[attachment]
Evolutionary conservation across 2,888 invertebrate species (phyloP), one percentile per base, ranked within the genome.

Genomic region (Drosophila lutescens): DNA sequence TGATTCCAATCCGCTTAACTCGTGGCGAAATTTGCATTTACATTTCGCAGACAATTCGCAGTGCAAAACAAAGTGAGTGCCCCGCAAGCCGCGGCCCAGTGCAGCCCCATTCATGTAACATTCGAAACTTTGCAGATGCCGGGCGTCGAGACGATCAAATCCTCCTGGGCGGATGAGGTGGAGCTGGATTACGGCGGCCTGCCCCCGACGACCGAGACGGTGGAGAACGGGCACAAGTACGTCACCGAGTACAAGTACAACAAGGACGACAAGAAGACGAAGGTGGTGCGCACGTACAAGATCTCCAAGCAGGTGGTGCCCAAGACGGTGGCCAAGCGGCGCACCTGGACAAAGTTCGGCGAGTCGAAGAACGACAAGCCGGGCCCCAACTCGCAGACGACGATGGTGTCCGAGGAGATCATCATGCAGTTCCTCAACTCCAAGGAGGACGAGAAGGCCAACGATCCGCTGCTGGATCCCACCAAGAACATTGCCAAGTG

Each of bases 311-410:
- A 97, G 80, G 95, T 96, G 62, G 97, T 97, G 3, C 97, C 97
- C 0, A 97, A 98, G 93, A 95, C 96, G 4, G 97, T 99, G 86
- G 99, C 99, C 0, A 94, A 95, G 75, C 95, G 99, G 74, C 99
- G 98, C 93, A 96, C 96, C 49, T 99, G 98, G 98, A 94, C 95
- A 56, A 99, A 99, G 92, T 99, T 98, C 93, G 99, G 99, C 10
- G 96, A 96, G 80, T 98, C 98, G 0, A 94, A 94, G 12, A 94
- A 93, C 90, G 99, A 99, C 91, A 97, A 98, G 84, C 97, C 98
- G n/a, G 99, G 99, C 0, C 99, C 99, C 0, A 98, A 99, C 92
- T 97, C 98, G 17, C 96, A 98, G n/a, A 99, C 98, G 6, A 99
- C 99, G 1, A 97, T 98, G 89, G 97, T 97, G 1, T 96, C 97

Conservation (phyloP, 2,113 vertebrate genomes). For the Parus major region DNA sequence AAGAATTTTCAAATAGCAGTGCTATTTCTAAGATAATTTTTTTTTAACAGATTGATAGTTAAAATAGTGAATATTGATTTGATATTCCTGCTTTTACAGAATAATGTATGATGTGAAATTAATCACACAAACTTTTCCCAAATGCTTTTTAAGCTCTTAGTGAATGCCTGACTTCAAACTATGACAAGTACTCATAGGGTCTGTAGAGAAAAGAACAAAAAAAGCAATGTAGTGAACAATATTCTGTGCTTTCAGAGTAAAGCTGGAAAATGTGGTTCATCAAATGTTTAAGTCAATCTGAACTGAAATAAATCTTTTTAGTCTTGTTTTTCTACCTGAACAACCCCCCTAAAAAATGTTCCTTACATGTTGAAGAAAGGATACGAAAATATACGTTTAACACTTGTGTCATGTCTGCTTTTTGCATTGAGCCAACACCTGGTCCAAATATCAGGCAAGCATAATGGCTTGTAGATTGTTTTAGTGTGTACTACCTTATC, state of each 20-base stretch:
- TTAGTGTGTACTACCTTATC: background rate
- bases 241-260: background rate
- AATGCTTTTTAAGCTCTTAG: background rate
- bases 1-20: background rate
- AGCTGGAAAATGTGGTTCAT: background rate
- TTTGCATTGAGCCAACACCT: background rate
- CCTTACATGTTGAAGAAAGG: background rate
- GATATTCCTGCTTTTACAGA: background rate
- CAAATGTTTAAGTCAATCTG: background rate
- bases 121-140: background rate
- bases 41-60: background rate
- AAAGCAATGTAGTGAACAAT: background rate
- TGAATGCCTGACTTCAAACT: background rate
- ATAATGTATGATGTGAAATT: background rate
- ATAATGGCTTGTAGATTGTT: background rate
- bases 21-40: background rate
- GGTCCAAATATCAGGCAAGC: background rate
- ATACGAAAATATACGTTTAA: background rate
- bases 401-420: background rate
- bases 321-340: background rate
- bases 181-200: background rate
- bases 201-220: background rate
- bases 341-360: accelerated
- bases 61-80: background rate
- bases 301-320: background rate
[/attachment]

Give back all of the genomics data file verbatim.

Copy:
Evolutionary conservation across 2,888 invertebrate species (phyloP), one percentile per base, ranked within the genome.

Genomic region (Drosophila lutescens): DNA sequence TGATTCCAATCCGCTTAACTCGTGGCGAAATTTGCATTTACATTTCGCAGACAATTCGCAGTGCAAAACAAAGTGAGTGCCCCGCAAGCCGCGGCCCAGTGCAGCCCCATTCATGTAACATTCGAAACTTTGCAGATGCCGGGCGTCGAGACGATCAAATCCTCCTGGGCGGATGAGGTGGAGCTGGATTACGGCGGCCTGCCCCCGACGACCGAGACGGTGGAGAACGGGCACAAGTACGTCACCGAGTACAAGTACAACAAGGACGACAAGAAGACGAAGGTGGTGCGCACGTACAAGATCTCCAAGCAGGTGGTGCCCAAGACGGTGGCCAAGCGGCGCACCTGGACAAAGTTCGGCGAGTCGAAGAACGACAAGCCGGGCCCCAACTCGCAGACGACGATGGTGTCCGAGGAGATCATCATGCAGTTCCTCAACTCCAAGGAGGACGAGAAGGCCAACGATCCGCTGCTGGATCCCACCAAGAACATTGCCAAGTG

Each of bases 311-410:
- A 97, G 80, G 95, T 96, G 62, G 97, T 97, G 3, C 97, C 97
- C 0, A 97, A 98, G 93, A 95, C 96, G 4, G 97, T 99, G 86
- G 99, C 99, C 0, A 94, A 95, G 75, C 95, G 99, G 74, C 99
- G 98, C 93, A 96, C 96, C 49, T 99, G 98, G 98, A 94, C 95
- A 56, A 99, A 99, G 92, T 99, T 98, C 93, G 99, G 99, C 10
- G 96, A 96, G 80, T 98, C 98, G 0, A 94, A 94, G 12, A 94
- A 93, C 90, G 99, A 99, C 91, A 97, A 98, G 84, C 97, C 98
- G n/a, G 99, G 99, C 0, C 99, C 99, C 0, A 98, A 99, C 92
- T 97, C 98, G 17, C 96, A 98, G n/a, A 99, C 98, G 6, A 99
- C 99, G 1, A 97, T 98, G 89, G 97, T 97, G 1, T 96, C 97

Conservation (phyloP, 2,113 vertebrate genomes). For the Parus major region DNA sequence AAGAATTTTCAAATAGCAGTGCTATTTCTAAGATAATTTTTTTTTAACAGATTGATAGTTAAAATAGTGAATATTGATTTGATATTCCTGCTTTTACAGAATAATGTATGATGTGAAATTAATCACACAAACTTTTCCCAAATGCTTTTTAAGCTCTTAGTGAATGCCTGACTTCAAACTATGACAAGTACTCATAGGGTCTGTAGAGAAAAGAACAAAAAAAGCAATGTAGTGAACAATATTCTGTGCTTTCAGAGTAAAGCTGGAAAATGTGGTTCATCAAATGTTTAAGTCAATCTGAACTGAAATAAATCTTTTTAGTCTTGTTTTTCTACCTGAACAACCCCCCTAAAAAATGTTCCTTACATGTTGAAGAAAGGATACGAAAATATACGTTTAACACTTGTGTCATGTCTGCTTTTTGCATTGAGCCAACACCTGGTCCAAATATCAGGCAAGCATAATGGCTTGTAGATTGTTTTAGTGTGTACTACCTTATC, state of each 20-base stretch:
- TTAGTGTGTACTACCTTATC: background rate
- bases 241-260: background rate
- AATGCTTTTTAAGCTCTTAG: background rate
- bases 1-20: background rate
- AGCTGGAAAATGTGGTTCAT: background rate
- TTTGCATTGAGCCAACACCT: background rate
- CCTTACATGTTGAAGAAAGG: background rate
- GATATTCCTGCTTTTACAGA: background rate
- CAAATGTTTAAGTCAATCTG: background rate
- bases 121-140: background rate
- bases 41-60: background rate
- AAAGCAATGTAGTGAACAAT: background rate
- TGAATGCCTGACTTCAAACT: background rate
- ATAATGTATGATGTGAAATT: background rate
- ATAATGGCTTGTAGATTGTT: background rate
- bases 21-40: background rate
- GGTCCAAATATCAGGCAAGC: background rate
- ATACGAAAATATACGTTTAA: background rate
- bases 401-420: background rate
- bases 321-340: background rate
- bases 181-200: background rate
- bases 201-220: background rate
- bases 341-360: accelerated
- bases 61-80: background rate
- bases 301-320: background rate